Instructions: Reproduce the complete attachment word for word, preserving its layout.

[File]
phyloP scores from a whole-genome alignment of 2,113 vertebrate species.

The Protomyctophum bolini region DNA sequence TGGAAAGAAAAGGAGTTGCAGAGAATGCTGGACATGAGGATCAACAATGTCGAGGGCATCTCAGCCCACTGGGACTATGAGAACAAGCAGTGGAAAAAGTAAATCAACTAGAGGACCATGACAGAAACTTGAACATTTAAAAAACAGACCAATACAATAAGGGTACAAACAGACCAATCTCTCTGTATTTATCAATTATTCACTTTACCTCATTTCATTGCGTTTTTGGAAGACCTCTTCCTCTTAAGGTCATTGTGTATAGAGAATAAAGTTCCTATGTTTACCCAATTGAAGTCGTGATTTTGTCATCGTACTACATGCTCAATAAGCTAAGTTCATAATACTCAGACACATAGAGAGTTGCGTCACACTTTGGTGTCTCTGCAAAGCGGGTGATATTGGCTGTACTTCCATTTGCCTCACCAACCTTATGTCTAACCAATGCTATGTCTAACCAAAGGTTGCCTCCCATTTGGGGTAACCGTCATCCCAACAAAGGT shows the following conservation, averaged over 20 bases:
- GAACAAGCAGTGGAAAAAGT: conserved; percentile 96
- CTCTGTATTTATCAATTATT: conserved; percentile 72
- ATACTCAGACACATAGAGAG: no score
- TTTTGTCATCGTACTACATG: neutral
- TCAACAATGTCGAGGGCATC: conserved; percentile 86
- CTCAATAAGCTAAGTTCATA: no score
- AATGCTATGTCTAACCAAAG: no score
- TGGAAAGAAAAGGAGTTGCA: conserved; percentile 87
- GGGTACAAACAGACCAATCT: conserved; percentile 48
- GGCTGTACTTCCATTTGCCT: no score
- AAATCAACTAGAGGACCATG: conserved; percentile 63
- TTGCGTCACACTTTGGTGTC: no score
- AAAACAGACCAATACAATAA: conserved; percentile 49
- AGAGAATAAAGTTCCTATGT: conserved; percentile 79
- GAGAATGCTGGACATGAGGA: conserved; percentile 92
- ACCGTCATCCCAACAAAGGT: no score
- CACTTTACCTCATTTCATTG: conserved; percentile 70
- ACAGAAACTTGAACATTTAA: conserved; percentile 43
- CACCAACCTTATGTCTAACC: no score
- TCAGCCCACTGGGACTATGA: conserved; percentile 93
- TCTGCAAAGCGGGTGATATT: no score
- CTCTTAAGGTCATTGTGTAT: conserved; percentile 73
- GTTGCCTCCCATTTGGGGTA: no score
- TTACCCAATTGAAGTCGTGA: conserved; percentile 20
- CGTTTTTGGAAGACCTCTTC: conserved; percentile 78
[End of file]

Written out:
phyloP scores from a whole-genome alignment of 2,113 vertebrate species.

The Protomyctophum bolini region DNA sequence TGGAAAGAAAAGGAGTTGCAGAGAATGCTGGACATGAGGATCAACAATGTCGAGGGCATCTCAGCCCACTGGGACTATGAGAACAAGCAGTGGAAAAAGTAAATCAACTAGAGGACCATGACAGAAACTTGAACATTTAAAAAACAGACCAATACAATAAGGGTACAAACAGACCAATCTCTCTGTATTTATCAATTATTCACTTTACCTCATTTCATTGCGTTTTTGGAAGACCTCTTCCTCTTAAGGTCATTGTGTATAGAGAATAAAGTTCCTATGTTTACCCAATTGAAGTCGTGATTTTGTCATCGTACTACATGCTCAATAAGCTAAGTTCATAATACTCAGACACATAGAGAGTTGCGTCACACTTTGGTGTCTCTGCAAAGCGGGTGATATTGGCTGTACTTCCATTTGCCTCACCAACCTTATGTCTAACCAATGCTATGTCTAACCAAAGGTTGCCTCCCATTTGGGGTAACCGTCATCCCAACAAAGGT shows the following conservation, averaged over 20 bases:
- GAACAAGCAGTGGAAAAAGT: conserved; percentile 96
- CTCTGTATTTATCAATTATT: conserved; percentile 72
- ATACTCAGACACATAGAGAG: no score
- TTTTGTCATCGTACTACATG: neutral
- TCAACAATGTCGAGGGCATC: conserved; percentile 86
- CTCAATAAGCTAAGTTCATA: no score
- AATGCTATGTCTAACCAAAG: no score
- TGGAAAGAAAAGGAGTTGCA: conserved; percentile 87
- GGGTACAAACAGACCAATCT: conserved; percentile 48
- GGCTGTACTTCCATTTGCCT: no score
- AAATCAACTAGAGGACCATG: conserved; percentile 63
- TTGCGTCACACTTTGGTGTC: no score
- AAAACAGACCAATACAATAA: conserved; percentile 49
- AGAGAATAAAGTTCCTATGT: conserved; percentile 79
- GAGAATGCTGGACATGAGGA: conserved; percentile 92
- ACCGTCATCCCAACAAAGGT: no score
- CACTTTACCTCATTTCATTG: conserved; percentile 70
- ACAGAAACTTGAACATTTAA: conserved; percentile 43
- CACCAACCTTATGTCTAACC: no score
- TCAGCCCACTGGGACTATGA: conserved; percentile 93
- TCTGCAAAGCGGGTGATATT: no score
- CTCTTAAGGTCATTGTGTAT: conserved; percentile 73
- GTTGCCTCCCATTTGGGGTA: no score
- TTACCCAATTGAAGTCGTGA: conserved; percentile 20
- CGTTTTTGGAAGACCTCTTC: conserved; percentile 78